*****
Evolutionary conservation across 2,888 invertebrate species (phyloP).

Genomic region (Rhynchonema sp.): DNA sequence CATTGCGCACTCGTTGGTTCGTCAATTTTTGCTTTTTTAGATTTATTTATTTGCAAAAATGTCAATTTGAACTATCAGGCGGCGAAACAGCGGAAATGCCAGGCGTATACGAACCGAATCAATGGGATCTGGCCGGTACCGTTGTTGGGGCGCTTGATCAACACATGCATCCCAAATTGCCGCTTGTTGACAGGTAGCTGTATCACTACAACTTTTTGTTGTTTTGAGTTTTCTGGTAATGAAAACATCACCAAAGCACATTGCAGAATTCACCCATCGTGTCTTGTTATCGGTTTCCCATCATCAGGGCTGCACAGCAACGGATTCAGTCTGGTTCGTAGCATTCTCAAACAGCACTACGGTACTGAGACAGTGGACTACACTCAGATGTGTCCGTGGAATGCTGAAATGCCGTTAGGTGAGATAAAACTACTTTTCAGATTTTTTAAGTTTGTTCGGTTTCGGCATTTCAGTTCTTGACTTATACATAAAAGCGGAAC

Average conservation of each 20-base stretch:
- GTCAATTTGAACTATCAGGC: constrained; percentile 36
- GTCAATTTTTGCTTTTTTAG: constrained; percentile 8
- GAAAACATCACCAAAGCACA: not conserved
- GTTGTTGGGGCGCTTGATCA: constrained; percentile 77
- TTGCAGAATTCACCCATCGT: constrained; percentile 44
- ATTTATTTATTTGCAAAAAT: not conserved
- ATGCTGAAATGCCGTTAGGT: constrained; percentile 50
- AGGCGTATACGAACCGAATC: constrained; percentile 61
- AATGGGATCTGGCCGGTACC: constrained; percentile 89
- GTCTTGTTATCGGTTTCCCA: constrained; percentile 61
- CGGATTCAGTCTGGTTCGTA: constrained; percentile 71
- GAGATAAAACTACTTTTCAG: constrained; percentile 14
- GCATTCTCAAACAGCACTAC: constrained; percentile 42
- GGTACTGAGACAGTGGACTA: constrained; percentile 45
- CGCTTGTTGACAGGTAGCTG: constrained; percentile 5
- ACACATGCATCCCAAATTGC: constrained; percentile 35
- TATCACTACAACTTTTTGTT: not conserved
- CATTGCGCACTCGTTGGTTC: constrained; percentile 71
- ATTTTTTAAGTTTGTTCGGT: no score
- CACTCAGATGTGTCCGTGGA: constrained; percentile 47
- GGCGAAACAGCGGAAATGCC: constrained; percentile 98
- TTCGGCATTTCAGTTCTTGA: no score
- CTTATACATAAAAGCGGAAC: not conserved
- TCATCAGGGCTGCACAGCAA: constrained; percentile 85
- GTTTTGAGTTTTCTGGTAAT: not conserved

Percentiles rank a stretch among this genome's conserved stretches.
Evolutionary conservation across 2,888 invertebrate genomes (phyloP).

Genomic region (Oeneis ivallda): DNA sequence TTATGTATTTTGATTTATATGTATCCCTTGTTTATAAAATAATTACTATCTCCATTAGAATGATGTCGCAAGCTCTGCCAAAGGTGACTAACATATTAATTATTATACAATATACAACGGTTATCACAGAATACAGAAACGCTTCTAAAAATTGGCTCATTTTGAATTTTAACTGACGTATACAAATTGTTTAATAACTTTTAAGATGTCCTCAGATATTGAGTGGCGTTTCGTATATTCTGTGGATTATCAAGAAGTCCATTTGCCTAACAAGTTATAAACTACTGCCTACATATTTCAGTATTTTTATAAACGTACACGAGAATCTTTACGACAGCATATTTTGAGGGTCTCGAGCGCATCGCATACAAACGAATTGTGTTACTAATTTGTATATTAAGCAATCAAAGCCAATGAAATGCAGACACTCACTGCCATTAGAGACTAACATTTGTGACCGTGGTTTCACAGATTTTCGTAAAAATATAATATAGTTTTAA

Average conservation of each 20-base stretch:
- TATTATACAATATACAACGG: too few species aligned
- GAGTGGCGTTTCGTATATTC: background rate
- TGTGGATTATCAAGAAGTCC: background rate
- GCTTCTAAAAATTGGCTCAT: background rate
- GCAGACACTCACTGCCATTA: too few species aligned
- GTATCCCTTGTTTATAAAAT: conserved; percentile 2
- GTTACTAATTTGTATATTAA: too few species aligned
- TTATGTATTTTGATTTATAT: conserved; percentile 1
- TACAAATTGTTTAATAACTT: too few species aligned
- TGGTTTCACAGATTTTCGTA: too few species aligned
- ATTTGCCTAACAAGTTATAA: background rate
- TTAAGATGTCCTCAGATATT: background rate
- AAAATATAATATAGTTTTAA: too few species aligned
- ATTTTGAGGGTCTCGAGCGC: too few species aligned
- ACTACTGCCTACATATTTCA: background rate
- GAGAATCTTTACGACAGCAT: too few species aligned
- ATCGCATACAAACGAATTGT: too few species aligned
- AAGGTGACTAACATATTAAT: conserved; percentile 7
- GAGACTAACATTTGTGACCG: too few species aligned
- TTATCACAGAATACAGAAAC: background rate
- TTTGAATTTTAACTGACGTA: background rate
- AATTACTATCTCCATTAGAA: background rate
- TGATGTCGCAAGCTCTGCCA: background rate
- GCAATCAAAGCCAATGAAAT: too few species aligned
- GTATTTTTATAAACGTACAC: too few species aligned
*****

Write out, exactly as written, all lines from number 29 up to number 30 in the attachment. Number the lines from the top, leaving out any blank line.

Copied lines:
Percentiles rank a stretch among this genome's conserved stretches.
Evolutionary conservation across 2,888 invertebrate genomes (phyloP).